Developing self discipline Time management series Self-discipline Self-discipline can be considered a type of selective training, creating new habits ofthought, action, and speech toward improving yourself and reaching goals. Self-discipline can also be task oriented and selective.View self-discipline as positive effort, rather than one of denial. Schedule a small task for a given time of the day; Practice deliberate delaying. Schedule a particular task in the morning and once in the evening.

Clean Out Your To-Do List for Guilt-Free Productivity This is a great article. After trying different methods I find having 2 'to do lists' really works. The 1st list is a must follow list, which is broken down into what to do today, this week and this month, it covers routine requirements with space to add ad hoc extras as they arise e.g. phone client etc.

Course of Actions - Task Flow Mapping Your Day One of the things I’ve found when listing out tasks and actions, is the difficulty of organizing a list into a logical flow. Most of my day is filled with tasks that I need or want to complete in a specific order, and I wanted a simple way to map out the flow of my day. When I set out to find a way to do this, I had several criteria in mind: It had to be simple – I didn’t want a lot of options or stuff to fill in. How To Stop Being Lazy And Get More Done - 5 Expert Tips Some days the to-do list seems bottomless. Just looking at it is exhausting. We all want to know how to stop being lazy and get more done. I certainly want the answer. So I decided to call a friend who manages to do this — and more.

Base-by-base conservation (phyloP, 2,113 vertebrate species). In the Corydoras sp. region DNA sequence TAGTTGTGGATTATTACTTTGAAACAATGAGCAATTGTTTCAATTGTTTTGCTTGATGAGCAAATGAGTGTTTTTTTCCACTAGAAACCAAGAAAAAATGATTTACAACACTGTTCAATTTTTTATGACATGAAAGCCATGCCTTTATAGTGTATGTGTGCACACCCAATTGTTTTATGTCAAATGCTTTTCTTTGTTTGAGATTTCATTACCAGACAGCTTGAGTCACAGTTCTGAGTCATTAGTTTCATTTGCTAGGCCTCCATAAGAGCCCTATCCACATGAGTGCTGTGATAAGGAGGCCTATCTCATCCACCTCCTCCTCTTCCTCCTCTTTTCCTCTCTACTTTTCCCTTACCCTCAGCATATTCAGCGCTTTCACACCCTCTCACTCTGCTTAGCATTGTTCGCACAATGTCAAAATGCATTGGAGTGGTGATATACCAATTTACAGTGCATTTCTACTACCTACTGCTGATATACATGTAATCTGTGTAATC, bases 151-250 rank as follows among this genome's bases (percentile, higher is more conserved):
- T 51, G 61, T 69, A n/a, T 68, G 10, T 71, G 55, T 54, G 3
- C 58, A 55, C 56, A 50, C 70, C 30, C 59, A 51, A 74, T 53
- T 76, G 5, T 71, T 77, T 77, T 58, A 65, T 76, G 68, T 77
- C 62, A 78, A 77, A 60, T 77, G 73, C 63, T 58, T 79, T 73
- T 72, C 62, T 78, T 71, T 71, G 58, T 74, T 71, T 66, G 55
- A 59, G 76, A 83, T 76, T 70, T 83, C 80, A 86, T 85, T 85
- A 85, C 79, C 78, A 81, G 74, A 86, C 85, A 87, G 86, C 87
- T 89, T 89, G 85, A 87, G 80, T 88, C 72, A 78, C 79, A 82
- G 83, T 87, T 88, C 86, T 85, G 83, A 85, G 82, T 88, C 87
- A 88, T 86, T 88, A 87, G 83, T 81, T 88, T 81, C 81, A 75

The Brain-Based Secret to Personal Productivity By now, you've probably already broken most of your New Year's resolutions. You're not alone: Only about 8 percent of those who make them keep them. But it may not be that you'll never lose weight or learn a foreign language. If you aren't being productive or if you feel off track, it could simply be because you haven't set yourself up for success in a way that suits your individuality. Take a typical New Year's resolution like running.

8 Things Everybody Ought to Know About Concentrating “Music helps me concentrate,” Mike said to me glancing briefly over his shoulder. Mike was in his room writing a paper for his U.S. History class. On his desk next to his computer sat crunched Red Bulls, empty Gatorade bottles, some extra pocket change and scattered pieces of paper. In the pocket of his sweat pants rested a blaring iPod with a chord that dangled near the floor, almost touching against his Adidas sandals. On his computer sat even more stray objects than his surrounding environment.